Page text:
One of the stronger arguments against a popular voting system, like the NPV, is that it will, in some states, go against how that state voted or that it would hurt the rights of minorities (Diekemper). The first part of that argument is correct. A system like the NPV will go against the way the people of that state voted-sometimes. The only way around that is a constitutional amendment to change to a national popular vote. As far as the right of minorities being hurt it depends on how you look at it. One way of looking at this is since the founding of the electoral college system, thought the 15th amendment up to today, the right of minorities have always been hurt. This can come in the form of gerrymandering, voter ID laws, or restrictions on where to turn in their ballot. Every time a law is passed that makes it harder to vote, such as recently passed SB202, Integrity Act of 2021 in Georgia, that makes it a misdemeanor to hand out water to people waiting in line to vote among other things, it always hurts minorities more than anyone else. A national popular voting system will not make that any better, but it also will not make it any worse. Those adjustments need to take place on a state level. The NPV will just give people a direct say in who will lead the executive branch of the federal government. Another way of looking at it is that the minorities of today will not be the minorities of tomorrow. It is projected that sometime in the mid 2040’s, Non-Hispanic Whites will be in the minority (“Older People Projected to Outnumber Children”). If your political party is made up of a very large portion of Non-Hispanic White, this is a big problem for you and the NPV is going to do nothing to help with that.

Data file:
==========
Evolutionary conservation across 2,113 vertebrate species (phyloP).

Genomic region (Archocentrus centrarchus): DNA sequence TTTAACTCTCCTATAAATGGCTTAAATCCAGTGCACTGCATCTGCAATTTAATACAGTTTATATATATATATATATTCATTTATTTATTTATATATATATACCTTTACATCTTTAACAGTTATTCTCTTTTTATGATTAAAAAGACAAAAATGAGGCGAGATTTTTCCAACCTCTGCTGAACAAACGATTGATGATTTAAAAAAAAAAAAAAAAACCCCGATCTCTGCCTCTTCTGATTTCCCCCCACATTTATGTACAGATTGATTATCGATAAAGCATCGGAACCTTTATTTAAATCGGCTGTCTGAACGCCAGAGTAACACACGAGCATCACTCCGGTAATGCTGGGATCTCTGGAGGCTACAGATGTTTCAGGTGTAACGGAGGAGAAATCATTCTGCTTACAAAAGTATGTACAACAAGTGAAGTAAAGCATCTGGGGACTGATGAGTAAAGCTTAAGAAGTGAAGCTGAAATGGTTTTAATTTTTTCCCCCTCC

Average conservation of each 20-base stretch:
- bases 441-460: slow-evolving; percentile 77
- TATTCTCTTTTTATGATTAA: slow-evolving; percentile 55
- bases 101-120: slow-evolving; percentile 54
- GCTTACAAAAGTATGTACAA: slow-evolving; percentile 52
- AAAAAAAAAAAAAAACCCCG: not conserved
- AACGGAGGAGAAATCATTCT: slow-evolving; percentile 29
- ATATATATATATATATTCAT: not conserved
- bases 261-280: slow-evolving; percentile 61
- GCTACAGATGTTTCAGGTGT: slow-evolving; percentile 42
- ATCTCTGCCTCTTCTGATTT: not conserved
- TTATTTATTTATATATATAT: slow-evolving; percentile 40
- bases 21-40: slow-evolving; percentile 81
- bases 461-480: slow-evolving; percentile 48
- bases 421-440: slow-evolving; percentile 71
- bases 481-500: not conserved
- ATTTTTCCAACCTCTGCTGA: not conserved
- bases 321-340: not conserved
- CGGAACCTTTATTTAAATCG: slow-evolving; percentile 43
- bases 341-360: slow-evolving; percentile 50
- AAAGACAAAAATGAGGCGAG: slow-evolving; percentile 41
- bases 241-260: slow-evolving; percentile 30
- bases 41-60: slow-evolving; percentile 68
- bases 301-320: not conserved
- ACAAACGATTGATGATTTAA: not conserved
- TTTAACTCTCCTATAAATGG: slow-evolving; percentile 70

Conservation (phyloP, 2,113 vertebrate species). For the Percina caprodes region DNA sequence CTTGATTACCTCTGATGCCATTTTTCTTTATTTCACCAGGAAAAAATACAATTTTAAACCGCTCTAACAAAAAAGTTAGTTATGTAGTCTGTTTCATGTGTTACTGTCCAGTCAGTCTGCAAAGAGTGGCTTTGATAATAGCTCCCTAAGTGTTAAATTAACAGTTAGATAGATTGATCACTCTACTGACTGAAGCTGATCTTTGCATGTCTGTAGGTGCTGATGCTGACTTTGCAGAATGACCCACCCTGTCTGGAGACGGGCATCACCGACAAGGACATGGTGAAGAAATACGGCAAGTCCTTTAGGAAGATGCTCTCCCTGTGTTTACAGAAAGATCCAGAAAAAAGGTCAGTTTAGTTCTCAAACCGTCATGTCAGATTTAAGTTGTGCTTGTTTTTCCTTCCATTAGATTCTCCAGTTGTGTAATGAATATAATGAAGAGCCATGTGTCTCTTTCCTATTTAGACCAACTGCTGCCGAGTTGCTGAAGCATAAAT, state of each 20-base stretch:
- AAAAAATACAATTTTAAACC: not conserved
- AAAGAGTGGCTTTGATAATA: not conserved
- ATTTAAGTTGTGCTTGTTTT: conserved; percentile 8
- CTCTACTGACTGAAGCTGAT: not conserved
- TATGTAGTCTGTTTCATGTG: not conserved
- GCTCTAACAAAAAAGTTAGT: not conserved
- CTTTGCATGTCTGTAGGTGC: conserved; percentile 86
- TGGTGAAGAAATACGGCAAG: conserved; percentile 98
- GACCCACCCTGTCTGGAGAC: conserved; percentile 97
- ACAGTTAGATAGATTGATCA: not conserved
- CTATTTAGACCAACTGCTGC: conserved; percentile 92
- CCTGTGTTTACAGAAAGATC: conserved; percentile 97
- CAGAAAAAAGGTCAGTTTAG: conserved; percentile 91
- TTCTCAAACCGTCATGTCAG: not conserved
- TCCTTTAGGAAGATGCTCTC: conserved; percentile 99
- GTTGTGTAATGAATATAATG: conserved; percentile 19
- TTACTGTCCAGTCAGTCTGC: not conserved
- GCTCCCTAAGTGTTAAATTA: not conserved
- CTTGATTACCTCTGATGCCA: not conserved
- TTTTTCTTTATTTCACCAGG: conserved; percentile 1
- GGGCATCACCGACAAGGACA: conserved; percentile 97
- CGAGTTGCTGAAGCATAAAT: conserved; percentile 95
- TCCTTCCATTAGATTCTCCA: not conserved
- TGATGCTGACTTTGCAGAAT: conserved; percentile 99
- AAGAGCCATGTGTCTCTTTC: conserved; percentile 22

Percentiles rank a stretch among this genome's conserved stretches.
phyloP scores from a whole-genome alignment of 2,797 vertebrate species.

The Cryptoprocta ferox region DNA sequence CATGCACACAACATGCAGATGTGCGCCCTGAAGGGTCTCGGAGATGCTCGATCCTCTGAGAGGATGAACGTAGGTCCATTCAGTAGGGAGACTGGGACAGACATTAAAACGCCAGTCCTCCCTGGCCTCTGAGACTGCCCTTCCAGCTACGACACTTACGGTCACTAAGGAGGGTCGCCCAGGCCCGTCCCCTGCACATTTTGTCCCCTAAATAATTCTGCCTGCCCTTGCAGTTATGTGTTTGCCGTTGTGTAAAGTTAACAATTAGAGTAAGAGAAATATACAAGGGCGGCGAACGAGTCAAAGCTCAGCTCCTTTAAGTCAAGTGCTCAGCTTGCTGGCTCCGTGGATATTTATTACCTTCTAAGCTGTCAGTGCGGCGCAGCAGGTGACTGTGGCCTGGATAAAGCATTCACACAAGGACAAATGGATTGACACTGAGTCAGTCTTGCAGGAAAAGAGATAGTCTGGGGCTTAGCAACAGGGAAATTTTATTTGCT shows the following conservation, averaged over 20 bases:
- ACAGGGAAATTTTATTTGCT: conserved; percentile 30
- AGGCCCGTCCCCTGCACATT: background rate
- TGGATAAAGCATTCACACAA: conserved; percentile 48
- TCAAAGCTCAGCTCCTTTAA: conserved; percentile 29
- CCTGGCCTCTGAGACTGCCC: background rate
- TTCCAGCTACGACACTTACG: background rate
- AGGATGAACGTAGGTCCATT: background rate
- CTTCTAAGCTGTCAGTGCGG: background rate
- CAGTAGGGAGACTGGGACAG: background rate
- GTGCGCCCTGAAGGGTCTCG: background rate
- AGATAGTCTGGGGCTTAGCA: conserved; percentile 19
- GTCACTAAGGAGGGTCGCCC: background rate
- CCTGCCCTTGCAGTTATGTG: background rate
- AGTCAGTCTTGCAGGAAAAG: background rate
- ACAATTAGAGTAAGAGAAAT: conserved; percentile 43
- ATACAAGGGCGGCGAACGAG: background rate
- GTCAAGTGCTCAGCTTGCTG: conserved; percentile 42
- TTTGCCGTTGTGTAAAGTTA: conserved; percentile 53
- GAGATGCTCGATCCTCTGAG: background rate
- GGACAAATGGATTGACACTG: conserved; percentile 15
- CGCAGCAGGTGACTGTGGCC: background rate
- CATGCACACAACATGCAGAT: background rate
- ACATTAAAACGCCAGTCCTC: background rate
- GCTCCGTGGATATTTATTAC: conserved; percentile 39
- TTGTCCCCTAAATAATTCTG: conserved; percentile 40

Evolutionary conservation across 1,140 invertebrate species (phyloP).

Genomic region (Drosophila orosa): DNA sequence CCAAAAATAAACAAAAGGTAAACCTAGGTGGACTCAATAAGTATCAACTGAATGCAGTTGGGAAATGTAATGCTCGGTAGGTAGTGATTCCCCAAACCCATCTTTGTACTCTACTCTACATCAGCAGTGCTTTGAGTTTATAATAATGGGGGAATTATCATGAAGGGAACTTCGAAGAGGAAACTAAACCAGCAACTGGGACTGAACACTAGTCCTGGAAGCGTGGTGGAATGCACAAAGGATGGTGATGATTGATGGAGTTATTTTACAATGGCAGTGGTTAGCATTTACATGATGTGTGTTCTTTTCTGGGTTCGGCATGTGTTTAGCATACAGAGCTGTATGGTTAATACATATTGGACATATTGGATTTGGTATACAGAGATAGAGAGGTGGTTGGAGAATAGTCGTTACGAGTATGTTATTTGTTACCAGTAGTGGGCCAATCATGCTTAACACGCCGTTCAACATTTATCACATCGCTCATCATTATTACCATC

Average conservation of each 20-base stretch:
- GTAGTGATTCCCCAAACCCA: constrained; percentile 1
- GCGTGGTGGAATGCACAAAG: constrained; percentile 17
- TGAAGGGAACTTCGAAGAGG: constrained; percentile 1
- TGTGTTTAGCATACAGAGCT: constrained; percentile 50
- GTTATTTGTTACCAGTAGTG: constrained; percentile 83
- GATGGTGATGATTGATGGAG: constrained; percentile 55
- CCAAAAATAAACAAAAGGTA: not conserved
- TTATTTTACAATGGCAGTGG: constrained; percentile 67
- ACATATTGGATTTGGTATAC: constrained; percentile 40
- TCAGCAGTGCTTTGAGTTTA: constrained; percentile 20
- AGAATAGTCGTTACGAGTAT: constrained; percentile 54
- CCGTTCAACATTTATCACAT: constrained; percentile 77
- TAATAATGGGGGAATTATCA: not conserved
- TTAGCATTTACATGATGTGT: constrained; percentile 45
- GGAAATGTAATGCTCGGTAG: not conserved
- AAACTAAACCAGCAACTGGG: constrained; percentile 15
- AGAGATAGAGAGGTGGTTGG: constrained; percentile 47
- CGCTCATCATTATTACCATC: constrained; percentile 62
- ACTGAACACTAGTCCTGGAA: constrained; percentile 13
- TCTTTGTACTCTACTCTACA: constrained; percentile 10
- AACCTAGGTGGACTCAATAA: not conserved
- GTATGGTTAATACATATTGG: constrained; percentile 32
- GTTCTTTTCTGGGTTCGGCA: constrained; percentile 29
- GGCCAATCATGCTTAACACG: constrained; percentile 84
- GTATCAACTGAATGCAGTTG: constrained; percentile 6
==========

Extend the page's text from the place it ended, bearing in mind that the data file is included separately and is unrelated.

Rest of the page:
To summarize, our existing system of electing a president with the electoral college has several flaws and very few redeeming qualities. You have faithless electors that are in no way bound to vote for the candidate of their political party, making them free to vote for anyone they wish for. To change the voting system so it is a more direct interpretation of the will of the people would require a conditional amendment. Getting both political parties to agree on the amendment and then get it passed by at least 38 states is not going to happen in the current political climate. The best work-a-round presently is the National Popular Vote Interstate Compact that gives electoral votes from member states to the candidate who wins the popular vote. The only flaw in the NPV is that, sometimes, electoral votes will go to the loser of the popular vote in that state. But even with this flaw, without a conditional amendment, it is the best system to let the people directly vote for who they want. In a country built on the idea of individual freedom, what could be more American than a person’s vote directly counting for the person they are voting for?